Born Biata, Russia (present-day Poland). Barber; laborer. Migrated to US 1913. Reported to authorities by three US Army recruiters in Indianapolis who claimed he had stated his opposition to the US government and the war, his support revolution and the red flag, and “said he would throw bombs before he would assist this Government.” Arrested September 1919; denied all charges but wished to return to Poland. Explained his desire to return by saying, “Here was colored people and I don’t want to mix people. They don’t speak good government. They don’t speak Black man fighting with white man.” Deported to Poland, May 14, 1920. Subsequent activities unknown.

INS file 54709/55

Pavel Rak (Павел Рак; Paul; Rakand)

Born 1889, Minsk, Russia (present-day Belarus). Longshoreman. Migrated to US 1914. July, 1918 illegally drafted into US Army; sentenced to 18 months imprisonment at Fort Douglas, Utah, as a conscientious objector. After his release, joined the Communist Party of America in Detroit. Arrested during the second Palmer Raids, January 1920. “Voluntarily departed” sometime before February 1921.

INS file not identified; FBI file OG 379972; included on list of deported radicals in INS file 54325/36G

Michael Ransc

Deported to Yugoslavia, June 19, 1920. No further information found.

INS file not identified; included on list of deported radicals in INS file 54325/36G

Siluh to Sokolovsky

Ludwig Siluch (Siluh; Siluk)

Born 1897, Dubica, Russia (present-day Poland). Polish. Laborer. Migrated to Canada 1914; from there migrated to US 1918. March 1919 joined Branch 37 of the Polish Section of the Socialist Party of America in Detroit; then branch transferred into the Communist Party of America. Detroit. Hamtramck. Arrested during the second Palmer Raids, January 1920. “Voluntarily departed” via Canada and Germany, October 14, 1920. Subsequent activities unknown.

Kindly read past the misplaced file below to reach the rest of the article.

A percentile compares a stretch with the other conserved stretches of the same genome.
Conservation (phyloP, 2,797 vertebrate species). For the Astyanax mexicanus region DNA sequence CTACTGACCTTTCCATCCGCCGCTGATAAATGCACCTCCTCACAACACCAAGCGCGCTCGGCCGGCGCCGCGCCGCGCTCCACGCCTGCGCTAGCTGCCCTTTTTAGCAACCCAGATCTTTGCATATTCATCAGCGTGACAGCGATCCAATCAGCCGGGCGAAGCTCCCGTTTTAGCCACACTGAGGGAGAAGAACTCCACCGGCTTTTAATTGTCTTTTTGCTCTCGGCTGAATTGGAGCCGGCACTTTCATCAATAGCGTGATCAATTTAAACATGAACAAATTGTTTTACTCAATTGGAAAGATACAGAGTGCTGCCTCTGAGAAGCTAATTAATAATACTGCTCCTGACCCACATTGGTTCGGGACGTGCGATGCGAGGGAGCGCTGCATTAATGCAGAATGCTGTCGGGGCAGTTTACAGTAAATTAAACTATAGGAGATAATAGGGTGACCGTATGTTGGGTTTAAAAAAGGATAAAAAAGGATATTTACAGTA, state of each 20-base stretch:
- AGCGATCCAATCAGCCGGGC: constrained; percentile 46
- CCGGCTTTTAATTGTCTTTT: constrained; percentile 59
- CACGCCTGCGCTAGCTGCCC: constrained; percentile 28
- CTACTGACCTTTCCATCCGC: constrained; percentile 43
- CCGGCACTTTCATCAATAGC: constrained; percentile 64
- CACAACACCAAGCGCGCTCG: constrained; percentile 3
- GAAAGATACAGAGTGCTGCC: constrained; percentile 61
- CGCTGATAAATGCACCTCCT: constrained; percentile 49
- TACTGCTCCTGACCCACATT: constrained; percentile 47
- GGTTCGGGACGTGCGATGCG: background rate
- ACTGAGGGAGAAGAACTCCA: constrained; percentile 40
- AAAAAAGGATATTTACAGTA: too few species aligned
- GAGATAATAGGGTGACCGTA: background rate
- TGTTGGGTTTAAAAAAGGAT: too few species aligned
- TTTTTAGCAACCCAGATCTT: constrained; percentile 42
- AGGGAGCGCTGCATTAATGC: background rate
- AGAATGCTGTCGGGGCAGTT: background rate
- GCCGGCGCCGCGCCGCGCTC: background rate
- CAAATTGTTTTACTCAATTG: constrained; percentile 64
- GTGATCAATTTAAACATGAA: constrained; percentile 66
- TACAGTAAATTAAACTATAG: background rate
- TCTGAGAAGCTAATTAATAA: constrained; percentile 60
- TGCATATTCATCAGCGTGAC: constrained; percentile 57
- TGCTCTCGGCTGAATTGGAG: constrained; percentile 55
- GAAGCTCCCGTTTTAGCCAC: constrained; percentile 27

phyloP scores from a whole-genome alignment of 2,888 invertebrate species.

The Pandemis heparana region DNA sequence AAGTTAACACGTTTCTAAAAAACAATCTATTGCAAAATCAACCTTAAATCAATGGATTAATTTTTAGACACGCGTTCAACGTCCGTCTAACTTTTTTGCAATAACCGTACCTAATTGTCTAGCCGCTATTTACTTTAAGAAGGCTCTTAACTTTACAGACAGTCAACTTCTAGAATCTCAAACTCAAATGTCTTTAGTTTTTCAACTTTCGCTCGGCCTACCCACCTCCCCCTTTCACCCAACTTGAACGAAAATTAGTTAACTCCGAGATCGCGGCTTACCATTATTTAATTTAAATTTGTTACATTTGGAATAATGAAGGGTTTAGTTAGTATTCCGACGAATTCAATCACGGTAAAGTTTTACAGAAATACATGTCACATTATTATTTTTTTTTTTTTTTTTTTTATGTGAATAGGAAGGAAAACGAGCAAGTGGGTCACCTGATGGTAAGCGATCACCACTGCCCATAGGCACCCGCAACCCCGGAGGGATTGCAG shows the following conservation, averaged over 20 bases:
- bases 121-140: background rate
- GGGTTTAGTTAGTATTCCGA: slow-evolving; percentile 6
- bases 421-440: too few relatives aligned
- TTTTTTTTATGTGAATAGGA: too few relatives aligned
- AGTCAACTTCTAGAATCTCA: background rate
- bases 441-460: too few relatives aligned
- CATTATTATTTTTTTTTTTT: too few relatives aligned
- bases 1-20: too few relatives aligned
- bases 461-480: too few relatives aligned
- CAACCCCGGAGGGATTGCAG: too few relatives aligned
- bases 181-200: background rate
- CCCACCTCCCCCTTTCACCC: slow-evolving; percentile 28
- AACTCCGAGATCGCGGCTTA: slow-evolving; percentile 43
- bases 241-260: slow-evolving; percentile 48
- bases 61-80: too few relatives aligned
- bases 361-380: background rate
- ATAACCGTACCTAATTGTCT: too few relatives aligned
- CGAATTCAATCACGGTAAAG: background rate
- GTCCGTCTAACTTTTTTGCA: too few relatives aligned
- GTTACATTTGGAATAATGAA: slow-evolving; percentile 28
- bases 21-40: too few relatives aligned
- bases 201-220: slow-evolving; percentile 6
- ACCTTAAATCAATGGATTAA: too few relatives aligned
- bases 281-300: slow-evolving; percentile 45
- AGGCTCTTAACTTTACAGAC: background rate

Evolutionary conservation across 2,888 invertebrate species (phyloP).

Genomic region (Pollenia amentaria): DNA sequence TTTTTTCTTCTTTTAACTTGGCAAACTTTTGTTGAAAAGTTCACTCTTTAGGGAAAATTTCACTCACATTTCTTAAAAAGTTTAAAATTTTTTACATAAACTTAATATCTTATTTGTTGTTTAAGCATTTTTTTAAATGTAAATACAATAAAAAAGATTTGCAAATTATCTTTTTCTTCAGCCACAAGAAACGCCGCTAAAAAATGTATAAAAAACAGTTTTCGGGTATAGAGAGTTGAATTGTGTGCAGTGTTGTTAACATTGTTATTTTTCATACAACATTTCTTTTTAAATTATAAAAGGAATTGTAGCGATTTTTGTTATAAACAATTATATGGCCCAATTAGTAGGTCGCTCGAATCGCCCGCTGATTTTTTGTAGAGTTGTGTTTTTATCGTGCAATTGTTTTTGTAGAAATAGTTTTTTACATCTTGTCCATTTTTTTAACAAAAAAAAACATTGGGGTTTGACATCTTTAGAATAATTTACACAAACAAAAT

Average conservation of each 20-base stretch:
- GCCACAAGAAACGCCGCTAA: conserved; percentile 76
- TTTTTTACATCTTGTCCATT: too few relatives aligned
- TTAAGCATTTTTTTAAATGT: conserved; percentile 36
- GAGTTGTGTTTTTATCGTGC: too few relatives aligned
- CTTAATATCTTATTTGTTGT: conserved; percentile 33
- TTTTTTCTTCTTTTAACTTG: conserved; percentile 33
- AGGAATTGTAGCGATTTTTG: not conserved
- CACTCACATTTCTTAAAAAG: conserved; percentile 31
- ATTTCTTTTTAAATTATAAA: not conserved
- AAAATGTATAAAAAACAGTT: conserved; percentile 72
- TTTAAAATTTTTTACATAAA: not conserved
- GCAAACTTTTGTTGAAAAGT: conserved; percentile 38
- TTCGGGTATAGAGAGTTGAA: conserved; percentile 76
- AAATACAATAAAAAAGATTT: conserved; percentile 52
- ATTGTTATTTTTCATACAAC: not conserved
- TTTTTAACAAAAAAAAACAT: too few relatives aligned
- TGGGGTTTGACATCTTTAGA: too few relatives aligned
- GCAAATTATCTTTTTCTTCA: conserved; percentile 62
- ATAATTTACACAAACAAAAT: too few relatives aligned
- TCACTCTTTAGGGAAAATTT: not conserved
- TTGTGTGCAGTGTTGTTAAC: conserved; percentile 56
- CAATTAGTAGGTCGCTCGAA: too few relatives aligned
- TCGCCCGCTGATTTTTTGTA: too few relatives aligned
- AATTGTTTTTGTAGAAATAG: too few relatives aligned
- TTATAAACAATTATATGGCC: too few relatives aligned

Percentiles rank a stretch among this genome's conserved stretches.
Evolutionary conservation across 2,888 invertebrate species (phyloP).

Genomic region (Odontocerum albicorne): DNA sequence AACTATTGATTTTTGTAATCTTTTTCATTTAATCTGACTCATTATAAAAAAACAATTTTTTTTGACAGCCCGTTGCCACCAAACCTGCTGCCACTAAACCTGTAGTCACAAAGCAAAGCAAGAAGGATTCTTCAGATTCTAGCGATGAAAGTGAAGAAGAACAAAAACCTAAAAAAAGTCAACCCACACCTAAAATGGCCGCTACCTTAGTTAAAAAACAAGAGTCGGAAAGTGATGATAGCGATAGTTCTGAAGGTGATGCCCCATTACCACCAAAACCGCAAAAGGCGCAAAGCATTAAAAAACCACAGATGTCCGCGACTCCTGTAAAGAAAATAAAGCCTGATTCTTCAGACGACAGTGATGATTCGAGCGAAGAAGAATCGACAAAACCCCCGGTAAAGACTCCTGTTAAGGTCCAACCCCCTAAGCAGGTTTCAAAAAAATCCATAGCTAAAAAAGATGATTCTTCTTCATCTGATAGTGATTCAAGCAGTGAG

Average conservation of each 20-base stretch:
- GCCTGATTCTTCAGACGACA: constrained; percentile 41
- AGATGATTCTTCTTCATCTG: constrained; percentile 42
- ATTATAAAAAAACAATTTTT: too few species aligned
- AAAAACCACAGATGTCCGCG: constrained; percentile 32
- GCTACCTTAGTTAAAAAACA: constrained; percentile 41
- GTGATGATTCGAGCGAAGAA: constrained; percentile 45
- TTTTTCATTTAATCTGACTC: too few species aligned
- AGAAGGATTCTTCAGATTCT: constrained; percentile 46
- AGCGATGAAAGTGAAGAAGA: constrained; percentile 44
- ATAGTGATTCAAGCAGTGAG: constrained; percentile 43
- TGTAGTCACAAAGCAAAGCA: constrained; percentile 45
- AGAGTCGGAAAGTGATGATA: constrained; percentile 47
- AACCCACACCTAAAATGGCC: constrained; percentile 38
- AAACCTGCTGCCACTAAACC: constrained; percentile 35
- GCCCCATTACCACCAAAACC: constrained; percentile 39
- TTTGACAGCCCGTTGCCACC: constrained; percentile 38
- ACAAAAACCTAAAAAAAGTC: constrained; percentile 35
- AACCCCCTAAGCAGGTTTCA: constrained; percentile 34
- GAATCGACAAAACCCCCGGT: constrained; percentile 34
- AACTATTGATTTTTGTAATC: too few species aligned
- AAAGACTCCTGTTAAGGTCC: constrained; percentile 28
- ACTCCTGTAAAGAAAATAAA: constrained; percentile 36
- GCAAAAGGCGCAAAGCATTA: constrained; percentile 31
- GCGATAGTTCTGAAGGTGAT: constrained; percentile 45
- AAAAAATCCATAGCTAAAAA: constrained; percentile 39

INS file 54859/644; FBI files OG 384187 and BS 202600-772-1

Giuseppe Simone (Joe; Simeone)

Born 1888, Caserta, Italy. Tailor. Claimed, “In Italy I was a republican.” Migrated to US circa 1903. Lived with a cousin in Sommerville, Massachusetts, where he became an anarchist and supporter of Luigi Galleani’s Cronaca Sovversiva (from which he won a bicycle in a 1906 raffle!). Returned to Italy circa 1907 due to illness; served in Italian military. Again migrated to US in 1913. Member of the anarchists Circoli di Studi Sociali in Haverhill, Massachusetts, and continued to support the Cronaca Sovversiva. Also a member and one-time local secretary of a garment workers’ union affiliated with the American Federation of Labor. Arrested in Boston May, 1918, after his correspondence with Cronaca Sovversiva was confiscated in a federal raid on that newspaper in February 1918. Admitted he was “a socialist anarchist,” but claimed to have only become a radical in 1916. Deported to Italy May 24, 1919. Subsequent activities unknown.